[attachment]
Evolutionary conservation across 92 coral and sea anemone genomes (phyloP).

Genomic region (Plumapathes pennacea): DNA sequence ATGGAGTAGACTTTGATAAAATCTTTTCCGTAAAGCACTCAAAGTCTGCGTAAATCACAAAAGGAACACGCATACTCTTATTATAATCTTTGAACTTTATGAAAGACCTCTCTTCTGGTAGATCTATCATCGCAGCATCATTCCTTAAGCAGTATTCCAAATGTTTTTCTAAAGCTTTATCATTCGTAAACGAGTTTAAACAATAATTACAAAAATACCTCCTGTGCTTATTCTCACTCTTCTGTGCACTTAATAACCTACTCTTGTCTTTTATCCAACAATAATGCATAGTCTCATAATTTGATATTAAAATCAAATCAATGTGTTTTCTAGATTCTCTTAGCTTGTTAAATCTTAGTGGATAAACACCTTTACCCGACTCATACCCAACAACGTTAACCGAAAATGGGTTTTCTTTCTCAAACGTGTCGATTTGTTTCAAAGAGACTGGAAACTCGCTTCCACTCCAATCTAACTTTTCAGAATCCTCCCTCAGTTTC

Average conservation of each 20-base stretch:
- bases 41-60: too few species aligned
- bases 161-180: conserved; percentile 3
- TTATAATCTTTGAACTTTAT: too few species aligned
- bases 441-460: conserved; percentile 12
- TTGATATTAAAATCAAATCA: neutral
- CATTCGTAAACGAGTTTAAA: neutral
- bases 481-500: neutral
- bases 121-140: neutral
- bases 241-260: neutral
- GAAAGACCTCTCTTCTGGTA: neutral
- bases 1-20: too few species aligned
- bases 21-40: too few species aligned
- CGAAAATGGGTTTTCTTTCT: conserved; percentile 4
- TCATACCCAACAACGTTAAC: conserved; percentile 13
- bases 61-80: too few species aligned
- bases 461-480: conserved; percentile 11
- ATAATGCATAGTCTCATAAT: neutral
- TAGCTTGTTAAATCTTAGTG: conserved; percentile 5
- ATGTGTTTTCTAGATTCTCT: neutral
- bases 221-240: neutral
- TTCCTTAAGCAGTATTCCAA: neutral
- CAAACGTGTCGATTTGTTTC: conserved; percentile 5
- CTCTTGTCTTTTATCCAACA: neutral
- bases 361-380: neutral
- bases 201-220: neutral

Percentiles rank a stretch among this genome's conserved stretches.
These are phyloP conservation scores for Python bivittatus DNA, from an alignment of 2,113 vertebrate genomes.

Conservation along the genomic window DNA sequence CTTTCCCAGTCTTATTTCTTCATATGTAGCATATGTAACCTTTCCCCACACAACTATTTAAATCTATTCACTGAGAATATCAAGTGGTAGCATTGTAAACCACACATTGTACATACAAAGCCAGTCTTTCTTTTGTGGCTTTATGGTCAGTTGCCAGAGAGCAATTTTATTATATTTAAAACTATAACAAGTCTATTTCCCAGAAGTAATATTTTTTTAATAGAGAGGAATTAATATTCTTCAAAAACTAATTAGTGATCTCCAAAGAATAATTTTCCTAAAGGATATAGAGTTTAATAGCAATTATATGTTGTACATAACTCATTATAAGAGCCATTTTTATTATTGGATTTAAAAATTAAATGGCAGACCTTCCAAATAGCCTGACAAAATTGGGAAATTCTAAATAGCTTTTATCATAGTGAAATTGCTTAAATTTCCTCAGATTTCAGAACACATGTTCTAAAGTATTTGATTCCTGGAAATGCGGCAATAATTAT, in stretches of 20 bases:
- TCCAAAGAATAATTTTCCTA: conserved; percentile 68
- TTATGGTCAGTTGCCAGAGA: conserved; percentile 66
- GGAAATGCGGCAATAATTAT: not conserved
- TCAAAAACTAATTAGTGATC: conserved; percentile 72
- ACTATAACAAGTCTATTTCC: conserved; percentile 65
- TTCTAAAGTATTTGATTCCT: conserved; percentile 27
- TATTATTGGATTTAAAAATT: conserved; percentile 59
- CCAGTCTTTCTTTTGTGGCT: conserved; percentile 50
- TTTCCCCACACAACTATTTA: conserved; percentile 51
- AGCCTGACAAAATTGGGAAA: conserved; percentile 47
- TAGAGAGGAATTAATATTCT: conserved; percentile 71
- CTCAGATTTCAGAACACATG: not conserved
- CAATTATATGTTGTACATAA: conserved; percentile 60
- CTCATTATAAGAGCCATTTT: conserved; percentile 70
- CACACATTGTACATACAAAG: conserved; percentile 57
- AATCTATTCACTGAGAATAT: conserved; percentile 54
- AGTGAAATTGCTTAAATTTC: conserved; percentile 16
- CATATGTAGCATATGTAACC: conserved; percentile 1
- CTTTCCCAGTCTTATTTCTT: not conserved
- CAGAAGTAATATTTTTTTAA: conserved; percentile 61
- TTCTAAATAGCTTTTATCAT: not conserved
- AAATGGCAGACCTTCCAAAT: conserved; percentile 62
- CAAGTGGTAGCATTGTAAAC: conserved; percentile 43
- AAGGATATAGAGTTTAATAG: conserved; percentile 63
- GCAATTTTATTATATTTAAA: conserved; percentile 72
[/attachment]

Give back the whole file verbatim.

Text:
Evolutionary conservation across 92 coral and sea anemone genomes (phyloP).

Genomic region (Plumapathes pennacea): DNA sequence ATGGAGTAGACTTTGATAAAATCTTTTCCGTAAAGCACTCAAAGTCTGCGTAAATCACAAAAGGAACACGCATACTCTTATTATAATCTTTGAACTTTATGAAAGACCTCTCTTCTGGTAGATCTATCATCGCAGCATCATTCCTTAAGCAGTATTCCAAATGTTTTTCTAAAGCTTTATCATTCGTAAACGAGTTTAAACAATAATTACAAAAATACCTCCTGTGCTTATTCTCACTCTTCTGTGCACTTAATAACCTACTCTTGTCTTTTATCCAACAATAATGCATAGTCTCATAATTTGATATTAAAATCAAATCAATGTGTTTTCTAGATTCTCTTAGCTTGTTAAATCTTAGTGGATAAACACCTTTACCCGACTCATACCCAACAACGTTAACCGAAAATGGGTTTTCTTTCTCAAACGTGTCGATTTGTTTCAAAGAGACTGGAAACTCGCTTCCACTCCAATCTAACTTTTCAGAATCCTCCCTCAGTTTC

Average conservation of each 20-base stretch:
- bases 41-60: too few species aligned
- bases 161-180: conserved; percentile 3
- TTATAATCTTTGAACTTTAT: too few species aligned
- bases 441-460: conserved; percentile 12
- TTGATATTAAAATCAAATCA: neutral
- CATTCGTAAACGAGTTTAAA: neutral
- bases 481-500: neutral
- bases 121-140: neutral
- bases 241-260: neutral
- GAAAGACCTCTCTTCTGGTA: neutral
- bases 1-20: too few species aligned
- bases 21-40: too few species aligned
- CGAAAATGGGTTTTCTTTCT: conserved; percentile 4
- TCATACCCAACAACGTTAAC: conserved; percentile 13
- bases 61-80: too few species aligned
- bases 461-480: conserved; percentile 11
- ATAATGCATAGTCTCATAAT: neutral
- TAGCTTGTTAAATCTTAGTG: conserved; percentile 5
- ATGTGTTTTCTAGATTCTCT: neutral
- bases 221-240: neutral
- TTCCTTAAGCAGTATTCCAA: neutral
- CAAACGTGTCGATTTGTTTC: conserved; percentile 5
- CTCTTGTCTTTTATCCAACA: neutral
- bases 361-380: neutral
- bases 201-220: neutral

Percentiles rank a stretch among this genome's conserved stretches.
These are phyloP conservation scores for Python bivittatus DNA, from an alignment of 2,113 vertebrate genomes.

Conservation along the genomic window DNA sequence CTTTCCCAGTCTTATTTCTTCATATGTAGCATATGTAACCTTTCCCCACACAACTATTTAAATCTATTCACTGAGAATATCAAGTGGTAGCATTGTAAACCACACATTGTACATACAAAGCCAGTCTTTCTTTTGTGGCTTTATGGTCAGTTGCCAGAGAGCAATTTTATTATATTTAAAACTATAACAAGTCTATTTCCCAGAAGTAATATTTTTTTAATAGAGAGGAATTAATATTCTTCAAAAACTAATTAGTGATCTCCAAAGAATAATTTTCCTAAAGGATATAGAGTTTAATAGCAATTATATGTTGTACATAACTCATTATAAGAGCCATTTTTATTATTGGATTTAAAAATTAAATGGCAGACCTTCCAAATAGCCTGACAAAATTGGGAAATTCTAAATAGCTTTTATCATAGTGAAATTGCTTAAATTTCCTCAGATTTCAGAACACATGTTCTAAAGTATTTGATTCCTGGAAATGCGGCAATAATTAT, in stretches of 20 bases:
- TCCAAAGAATAATTTTCCTA: conserved; percentile 68
- TTATGGTCAGTTGCCAGAGA: conserved; percentile 66
- GGAAATGCGGCAATAATTAT: not conserved
- TCAAAAACTAATTAGTGATC: conserved; percentile 72
- ACTATAACAAGTCTATTTCC: conserved; percentile 65
- TTCTAAAGTATTTGATTCCT: conserved; percentile 27
- TATTATTGGATTTAAAAATT: conserved; percentile 59
- CCAGTCTTTCTTTTGTGGCT: conserved; percentile 50
- TTTCCCCACACAACTATTTA: conserved; percentile 51
- AGCCTGACAAAATTGGGAAA: conserved; percentile 47
- TAGAGAGGAATTAATATTCT: conserved; percentile 71
- CTCAGATTTCAGAACACATG: not conserved
- CAATTATATGTTGTACATAA: conserved; percentile 60
- CTCATTATAAGAGCCATTTT: conserved; percentile 70
- CACACATTGTACATACAAAG: conserved; percentile 57
- AATCTATTCACTGAGAATAT: conserved; percentile 54
- AGTGAAATTGCTTAAATTTC: conserved; percentile 16
- CATATGTAGCATATGTAACC: conserved; percentile 1
- CTTTCCCAGTCTTATTTCTT: not conserved
- CAGAAGTAATATTTTTTTAA: conserved; percentile 61
- TTCTAAATAGCTTTTATCAT: not conserved
- AAATGGCAGACCTTCCAAAT: conserved; percentile 62
- CAAGTGGTAGCATTGTAAAC: conserved; percentile 43
- AAGGATATAGAGTTTAATAG: conserved; percentile 63
- GCAATTTTATTATATTTAAA: conserved; percentile 72